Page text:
Thursday, December 31, 2009

Oh so nearly in the New Forest

Monday 28th December

Tabitha and Gareth were muttering about heading to the Grafton Centre this morning, partly to check out the sales and partly because they were bereft of food and drink in their house.

We didn’t really have time to do the Grafton Centre, but did need some supplies for the next day or two, and it seemed sensible for them to do a proper shop while they had access to a car to bring supplies home. We headed off to Tabitha’s Sainsbury’s - which I am a bit worried to discover I can nearly find my way around as well as I can the one in Chesterfield, and certainly better than the one in Archer Road in Sheffield, which merely confuses me. Collecting Sainsbury’s is quite fun though, it must be said, not nearly as much fun as collecting Waitroses!! Tabitha’s is one of the best. It is also one of the largest.

Anyway. Enough of that. Time for us to head to West Dean, which is oh-so-nearly but not quite in the New Forest, near Salisbury. We bade a fond farewell to Tabitha and Gareth and left them to put their shopping away and to spend the day playing Mario Kart with friends and relatives around the world.

We were extremely keen to avoid the M25 so asked Jenny to take us avoiding motorways. She took us across country via Milton Keynes to Oxford and then down the A34. Not, perhaps, the way that I would have taken us to Oxford, but it would do. The middle part of the plan was to find a roadside pub, or a pub in a village not far from the road, for lunch at around 1:00. Off we set.

At around 1pm, having navigated our way around the gadzillion roundabouts on the ring road around Milton Keynes (bloody roundabouts; stupid town planners; poor back ;-( ) it gradually dawned on us that not only had we not seen any roadside pubs (most unusual), but we also had not seen any signs to pubs off the road (practically unheard of). They must be unusually abstemious in Buckinghamshire and Oxfordshire is all I can surmise. When we did venture into a village, it was to find that the pub was not serving food. Oh well, never mind. We’re getting close to Bicester. There’s bound to be something there.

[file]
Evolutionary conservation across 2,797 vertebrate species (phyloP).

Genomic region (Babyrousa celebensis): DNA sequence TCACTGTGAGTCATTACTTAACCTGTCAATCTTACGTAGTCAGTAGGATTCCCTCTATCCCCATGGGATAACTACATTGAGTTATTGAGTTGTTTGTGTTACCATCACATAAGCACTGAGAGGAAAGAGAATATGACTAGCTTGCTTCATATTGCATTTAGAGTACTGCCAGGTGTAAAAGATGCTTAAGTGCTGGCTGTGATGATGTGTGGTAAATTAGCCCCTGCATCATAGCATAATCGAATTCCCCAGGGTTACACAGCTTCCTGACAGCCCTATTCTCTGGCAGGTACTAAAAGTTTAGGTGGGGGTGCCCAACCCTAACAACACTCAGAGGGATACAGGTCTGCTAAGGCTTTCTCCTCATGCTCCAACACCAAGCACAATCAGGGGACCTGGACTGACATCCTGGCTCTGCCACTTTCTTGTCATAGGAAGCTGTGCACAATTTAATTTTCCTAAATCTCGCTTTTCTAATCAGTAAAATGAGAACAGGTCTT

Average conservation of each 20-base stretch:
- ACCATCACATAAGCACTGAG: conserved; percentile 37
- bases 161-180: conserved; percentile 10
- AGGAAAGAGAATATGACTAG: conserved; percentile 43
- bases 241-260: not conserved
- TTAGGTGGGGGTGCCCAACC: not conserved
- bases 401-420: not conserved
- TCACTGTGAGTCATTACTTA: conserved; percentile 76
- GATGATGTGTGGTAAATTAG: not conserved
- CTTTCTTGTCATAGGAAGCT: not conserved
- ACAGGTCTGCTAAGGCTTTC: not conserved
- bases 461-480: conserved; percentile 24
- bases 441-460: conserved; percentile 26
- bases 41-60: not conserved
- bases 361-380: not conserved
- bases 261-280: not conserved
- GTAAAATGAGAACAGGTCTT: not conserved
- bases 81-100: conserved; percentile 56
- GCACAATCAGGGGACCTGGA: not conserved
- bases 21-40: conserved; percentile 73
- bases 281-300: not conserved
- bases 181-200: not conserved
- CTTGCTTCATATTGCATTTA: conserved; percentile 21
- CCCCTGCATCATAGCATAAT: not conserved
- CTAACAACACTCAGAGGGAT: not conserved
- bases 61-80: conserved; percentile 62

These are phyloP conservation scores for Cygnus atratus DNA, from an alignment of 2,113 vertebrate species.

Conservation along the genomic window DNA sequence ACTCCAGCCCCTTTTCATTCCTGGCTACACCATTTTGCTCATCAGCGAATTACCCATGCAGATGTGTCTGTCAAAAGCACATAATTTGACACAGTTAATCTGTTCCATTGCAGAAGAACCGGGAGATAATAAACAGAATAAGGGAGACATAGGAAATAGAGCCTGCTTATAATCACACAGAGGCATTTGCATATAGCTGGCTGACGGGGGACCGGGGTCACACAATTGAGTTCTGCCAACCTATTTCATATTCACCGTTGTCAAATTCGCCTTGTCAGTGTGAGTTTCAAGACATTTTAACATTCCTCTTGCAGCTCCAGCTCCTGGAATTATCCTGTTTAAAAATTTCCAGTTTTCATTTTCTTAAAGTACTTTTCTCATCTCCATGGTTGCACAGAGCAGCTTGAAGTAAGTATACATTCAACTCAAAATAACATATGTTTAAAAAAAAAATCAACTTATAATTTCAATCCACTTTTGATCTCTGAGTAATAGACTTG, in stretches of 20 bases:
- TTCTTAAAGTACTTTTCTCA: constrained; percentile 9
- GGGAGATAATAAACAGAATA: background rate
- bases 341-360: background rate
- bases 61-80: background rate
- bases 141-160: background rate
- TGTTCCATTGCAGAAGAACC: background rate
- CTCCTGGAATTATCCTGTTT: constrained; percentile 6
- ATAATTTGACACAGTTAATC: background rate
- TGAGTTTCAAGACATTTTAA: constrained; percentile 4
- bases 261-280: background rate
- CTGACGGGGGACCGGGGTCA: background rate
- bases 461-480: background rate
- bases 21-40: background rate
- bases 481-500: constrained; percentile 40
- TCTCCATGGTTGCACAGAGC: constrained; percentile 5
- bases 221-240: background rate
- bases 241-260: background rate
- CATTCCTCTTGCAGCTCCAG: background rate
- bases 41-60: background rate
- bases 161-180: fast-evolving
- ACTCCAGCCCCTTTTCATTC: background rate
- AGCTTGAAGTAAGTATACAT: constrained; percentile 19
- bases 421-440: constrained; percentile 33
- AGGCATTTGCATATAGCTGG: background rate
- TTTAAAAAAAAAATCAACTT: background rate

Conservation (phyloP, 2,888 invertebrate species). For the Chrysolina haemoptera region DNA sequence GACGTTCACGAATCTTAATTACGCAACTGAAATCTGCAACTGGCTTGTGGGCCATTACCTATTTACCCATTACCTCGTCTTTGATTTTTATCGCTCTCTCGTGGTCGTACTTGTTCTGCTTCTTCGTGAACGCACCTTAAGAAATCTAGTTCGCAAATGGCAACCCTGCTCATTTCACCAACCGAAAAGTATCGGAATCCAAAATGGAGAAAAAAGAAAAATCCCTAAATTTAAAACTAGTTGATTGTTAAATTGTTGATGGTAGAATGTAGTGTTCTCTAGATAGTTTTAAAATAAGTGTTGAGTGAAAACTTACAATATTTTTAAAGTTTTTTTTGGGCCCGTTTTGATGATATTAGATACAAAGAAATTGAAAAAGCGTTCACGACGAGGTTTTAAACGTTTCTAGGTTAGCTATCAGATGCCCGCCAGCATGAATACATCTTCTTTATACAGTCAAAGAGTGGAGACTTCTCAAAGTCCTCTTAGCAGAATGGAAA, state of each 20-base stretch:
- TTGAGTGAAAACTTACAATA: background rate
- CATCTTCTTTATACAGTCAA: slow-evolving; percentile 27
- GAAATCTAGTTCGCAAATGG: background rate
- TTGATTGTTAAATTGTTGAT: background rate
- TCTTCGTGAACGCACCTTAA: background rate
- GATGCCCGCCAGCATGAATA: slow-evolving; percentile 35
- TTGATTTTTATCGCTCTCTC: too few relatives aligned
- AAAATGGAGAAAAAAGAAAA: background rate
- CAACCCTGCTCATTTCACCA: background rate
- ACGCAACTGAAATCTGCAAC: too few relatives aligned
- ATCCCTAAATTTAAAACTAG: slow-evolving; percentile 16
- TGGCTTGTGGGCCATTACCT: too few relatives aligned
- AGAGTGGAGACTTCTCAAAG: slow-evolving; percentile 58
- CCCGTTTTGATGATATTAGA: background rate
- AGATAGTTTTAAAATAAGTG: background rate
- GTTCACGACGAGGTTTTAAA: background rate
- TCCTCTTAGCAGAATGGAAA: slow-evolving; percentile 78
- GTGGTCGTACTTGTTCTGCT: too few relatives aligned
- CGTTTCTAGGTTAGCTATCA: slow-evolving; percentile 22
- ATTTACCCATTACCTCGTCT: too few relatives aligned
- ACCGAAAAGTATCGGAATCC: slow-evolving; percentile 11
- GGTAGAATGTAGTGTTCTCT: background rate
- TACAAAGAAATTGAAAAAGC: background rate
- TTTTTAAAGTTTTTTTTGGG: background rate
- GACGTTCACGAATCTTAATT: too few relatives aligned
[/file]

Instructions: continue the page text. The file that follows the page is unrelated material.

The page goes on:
And there probably is. But we will never know. For the road into Bicester was at a complete standstill. We decided to head for Oxford by Another Way and turned round.

ALL the roads into and around Bicester were at a complete standstill!!!!! There was traffic chaos all around us. We snuck onto an almost deserted slip road heading to Aylesbury and escaped. But still we could find no pubs! We were nearly into Aylesbury when we ran across a pub. And it was open. And there were cars in the car park. And they were serving food. But very, very, VERY slowly. They were completely unexpecting quite so many people to call in for lunch. I think that most of the people had done what we had done, found no pubs, and simply stopped at the first one they saw. If you kept going, there were quite a few pubs serving food further down. But who was going to risk it?

We had a long, long wait for lunch. But it was definitely worth it. I had probably the best steak sandwich I have ever had, even in Australia. And the side chips were thrice cooked and delicious. If you should be passing near Aylesbury, The Plough and Anchor, run by the two fat men (this is not me casting nasturtiums on their corpulence, but the description over the door) would be well worth a visit.

It did, though, mean that we were quite a bit later navigating the narrow, winding roads around West Dean than we had meant to be, and it was extremely dark. This had the advantage that you could tell if traffic was coming towards you, though. And Jenny delivered us to the door - so no need for map reading for me. Tiny country lanes are a bugger to try and read in a national road map.

The Hobbit House is a studio flat conversion over a barn or cart shed. And it’s lovely - although one of the wood beams is a little low for The Builder. Sort of forehead height :-S

There is no internet here. And no mobile signal for me, although The Builder has full signal. There are only three television channels, and they are all snowy. We may actually have to go wild and talk to each other!!! And the kitchen, though quite well equipped, doesn’t have any sharp knives, or scissors. It does, though, have a hand turned cake mixer and a large fine mesh sieve. Not quite sure what you would want them for - there’s only a caravan style oven. You couldn’t possibly bake a cake!